If your identity is in God, your identity will remain stable regardless of the circumstances around you.
Remember when Jesus was walking on the water? His disciples were in the middle of the Sea of Galilee when a storm broke out. Jesus walked toward them on the water. When the disciples realized who He was, Peter asked if he could come out to him. Peter walked out on the water with Christ. As long as Peter kept his eyes on Christ, the storm and circumstance around him didn’t affect his ability to stay on top of the water. It wasn’t until he took his eyes off Christ and focused on the storm around him that he began to sink.
If we keep our identity in Christ, the storms and circumstances around us won’t take us down.
As the saying goes, even though this is a simple concept, it’s not necessarily easy implement. We are human and have the tendency to become self-involved and self-focused. We need to intentionally give our lives to God.
In closing, here’s a passage from Romans:
28 And we know that all things work together for good to them that love God, to them who are the called according to his purpose.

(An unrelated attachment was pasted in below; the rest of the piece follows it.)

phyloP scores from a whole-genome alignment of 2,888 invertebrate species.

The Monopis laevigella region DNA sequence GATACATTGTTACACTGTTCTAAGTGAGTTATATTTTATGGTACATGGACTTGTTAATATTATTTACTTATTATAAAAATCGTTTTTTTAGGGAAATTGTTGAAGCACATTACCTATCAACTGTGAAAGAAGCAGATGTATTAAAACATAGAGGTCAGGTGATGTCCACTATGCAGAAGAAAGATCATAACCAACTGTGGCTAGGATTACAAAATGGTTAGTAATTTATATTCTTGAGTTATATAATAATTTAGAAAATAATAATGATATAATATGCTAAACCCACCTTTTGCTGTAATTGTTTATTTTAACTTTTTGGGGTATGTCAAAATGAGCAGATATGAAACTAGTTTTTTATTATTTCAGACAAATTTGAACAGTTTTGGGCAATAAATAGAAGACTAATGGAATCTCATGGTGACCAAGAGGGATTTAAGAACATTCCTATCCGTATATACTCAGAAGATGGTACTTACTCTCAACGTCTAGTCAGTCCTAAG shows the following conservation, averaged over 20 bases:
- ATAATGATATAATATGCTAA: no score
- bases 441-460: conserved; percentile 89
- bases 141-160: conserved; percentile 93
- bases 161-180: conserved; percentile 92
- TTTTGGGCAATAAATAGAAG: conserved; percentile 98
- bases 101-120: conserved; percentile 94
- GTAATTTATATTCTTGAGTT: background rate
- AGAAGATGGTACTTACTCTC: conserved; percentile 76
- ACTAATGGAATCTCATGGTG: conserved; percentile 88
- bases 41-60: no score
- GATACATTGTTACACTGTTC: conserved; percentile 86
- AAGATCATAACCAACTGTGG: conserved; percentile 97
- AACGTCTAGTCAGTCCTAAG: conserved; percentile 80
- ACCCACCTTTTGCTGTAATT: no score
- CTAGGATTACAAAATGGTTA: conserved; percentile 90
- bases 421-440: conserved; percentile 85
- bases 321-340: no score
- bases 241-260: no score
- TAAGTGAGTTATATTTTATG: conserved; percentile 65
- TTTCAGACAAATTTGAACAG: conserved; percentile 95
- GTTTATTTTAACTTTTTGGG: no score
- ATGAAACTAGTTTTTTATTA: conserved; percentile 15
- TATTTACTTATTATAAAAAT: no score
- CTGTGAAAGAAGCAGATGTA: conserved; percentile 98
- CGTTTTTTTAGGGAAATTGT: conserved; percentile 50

29 For whom he did foreknow, he also did predestinate to be conformed to the image of his Son, that he might be the firstborn among many brethren.
30 Moreover whom he did predestinate, them he also called: and whom he called, them he also justified: and whom he justified, them he also glorified.
31 What shall we then say to these things? If God be for us, who can be against us?
32 He that spared not his own Son, but delivered him up for us all, how shall he not with him also freely give us all things?
33 Who shall lay any thing to the charge of God's elect? It is God that justifieth.